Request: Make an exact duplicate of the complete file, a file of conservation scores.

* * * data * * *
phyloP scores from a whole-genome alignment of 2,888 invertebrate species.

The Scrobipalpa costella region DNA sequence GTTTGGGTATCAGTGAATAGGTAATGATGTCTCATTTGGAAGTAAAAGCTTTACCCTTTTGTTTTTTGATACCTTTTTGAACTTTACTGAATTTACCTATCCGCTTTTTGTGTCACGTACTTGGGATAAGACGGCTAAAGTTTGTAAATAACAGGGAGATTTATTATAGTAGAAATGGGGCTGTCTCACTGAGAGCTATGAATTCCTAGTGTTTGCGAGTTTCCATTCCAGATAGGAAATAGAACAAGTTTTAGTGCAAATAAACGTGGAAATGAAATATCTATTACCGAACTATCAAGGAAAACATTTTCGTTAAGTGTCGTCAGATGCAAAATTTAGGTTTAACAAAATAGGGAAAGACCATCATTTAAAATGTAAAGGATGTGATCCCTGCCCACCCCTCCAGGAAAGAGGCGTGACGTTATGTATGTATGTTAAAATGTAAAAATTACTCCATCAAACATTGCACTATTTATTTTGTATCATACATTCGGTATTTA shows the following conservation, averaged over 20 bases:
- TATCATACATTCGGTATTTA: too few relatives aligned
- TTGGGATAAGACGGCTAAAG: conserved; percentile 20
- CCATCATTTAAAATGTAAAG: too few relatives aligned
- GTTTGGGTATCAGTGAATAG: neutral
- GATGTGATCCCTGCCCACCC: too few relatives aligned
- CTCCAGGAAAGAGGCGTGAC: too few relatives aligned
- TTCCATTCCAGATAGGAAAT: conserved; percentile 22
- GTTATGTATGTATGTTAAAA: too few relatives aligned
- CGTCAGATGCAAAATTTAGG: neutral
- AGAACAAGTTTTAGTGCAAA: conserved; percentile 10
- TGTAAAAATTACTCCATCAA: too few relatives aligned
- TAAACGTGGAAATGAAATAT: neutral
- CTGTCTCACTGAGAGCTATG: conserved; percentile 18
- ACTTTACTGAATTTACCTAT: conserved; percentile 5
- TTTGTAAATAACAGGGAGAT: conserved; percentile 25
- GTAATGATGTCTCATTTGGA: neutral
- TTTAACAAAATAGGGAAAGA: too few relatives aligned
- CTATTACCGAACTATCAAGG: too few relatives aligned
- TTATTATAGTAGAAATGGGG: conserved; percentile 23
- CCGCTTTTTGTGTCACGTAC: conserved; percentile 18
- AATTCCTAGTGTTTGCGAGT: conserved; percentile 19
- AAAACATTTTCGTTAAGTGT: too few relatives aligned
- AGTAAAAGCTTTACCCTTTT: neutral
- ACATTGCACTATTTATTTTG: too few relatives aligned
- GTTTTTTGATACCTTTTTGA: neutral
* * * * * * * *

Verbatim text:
phyloP scores from a whole-genome alignment of 2,888 invertebrate species.

The Scrobipalpa costella region DNA sequence GTTTGGGTATCAGTGAATAGGTAATGATGTCTCATTTGGAAGTAAAAGCTTTACCCTTTTGTTTTTTGATACCTTTTTGAACTTTACTGAATTTACCTATCCGCTTTTTGTGTCACGTACTTGGGATAAGACGGCTAAAGTTTGTAAATAACAGGGAGATTTATTATAGTAGAAATGGGGCTGTCTCACTGAGAGCTATGAATTCCTAGTGTTTGCGAGTTTCCATTCCAGATAGGAAATAGAACAAGTTTTAGTGCAAATAAACGTGGAAATGAAATATCTATTACCGAACTATCAAGGAAAACATTTTCGTTAAGTGTCGTCAGATGCAAAATTTAGGTTTAACAAAATAGGGAAAGACCATCATTTAAAATGTAAAGGATGTGATCCCTGCCCACCCCTCCAGGAAAGAGGCGTGACGTTATGTATGTATGTTAAAATGTAAAAATTACTCCATCAAACATTGCACTATTTATTTTGTATCATACATTCGGTATTTA shows the following conservation, averaged over 20 bases:
- TATCATACATTCGGTATTTA: too few relatives aligned
- TTGGGATAAGACGGCTAAAG: conserved; percentile 20
- CCATCATTTAAAATGTAAAG: too few relatives aligned
- GTTTGGGTATCAGTGAATAG: neutral
- GATGTGATCCCTGCCCACCC: too few relatives aligned
- CTCCAGGAAAGAGGCGTGAC: too few relatives aligned
- TTCCATTCCAGATAGGAAAT: conserved; percentile 22
- GTTATGTATGTATGTTAAAA: too few relatives aligned
- CGTCAGATGCAAAATTTAGG: neutral
- AGAACAAGTTTTAGTGCAAA: conserved; percentile 10
- TGTAAAAATTACTCCATCAA: too few relatives aligned
- TAAACGTGGAAATGAAATAT: neutral
- CTGTCTCACTGAGAGCTATG: conserved; percentile 18
- ACTTTACTGAATTTACCTAT: conserved; percentile 5
- TTTGTAAATAACAGGGAGAT: conserved; percentile 25
- GTAATGATGTCTCATTTGGA: neutral
- TTTAACAAAATAGGGAAAGA: too few relatives aligned
- CTATTACCGAACTATCAAGG: too few relatives aligned
- TTATTATAGTAGAAATGGGG: conserved; percentile 23
- CCGCTTTTTGTGTCACGTAC: conserved; percentile 18
- AATTCCTAGTGTTTGCGAGT: conserved; percentile 19
- AAAACATTTTCGTTAAGTGT: too few relatives aligned
- AGTAAAAGCTTTACCCTTTT: neutral
- ACATTGCACTATTTATTTTG: too few relatives aligned
- GTTTTTTGATACCTTTTTGA: neutral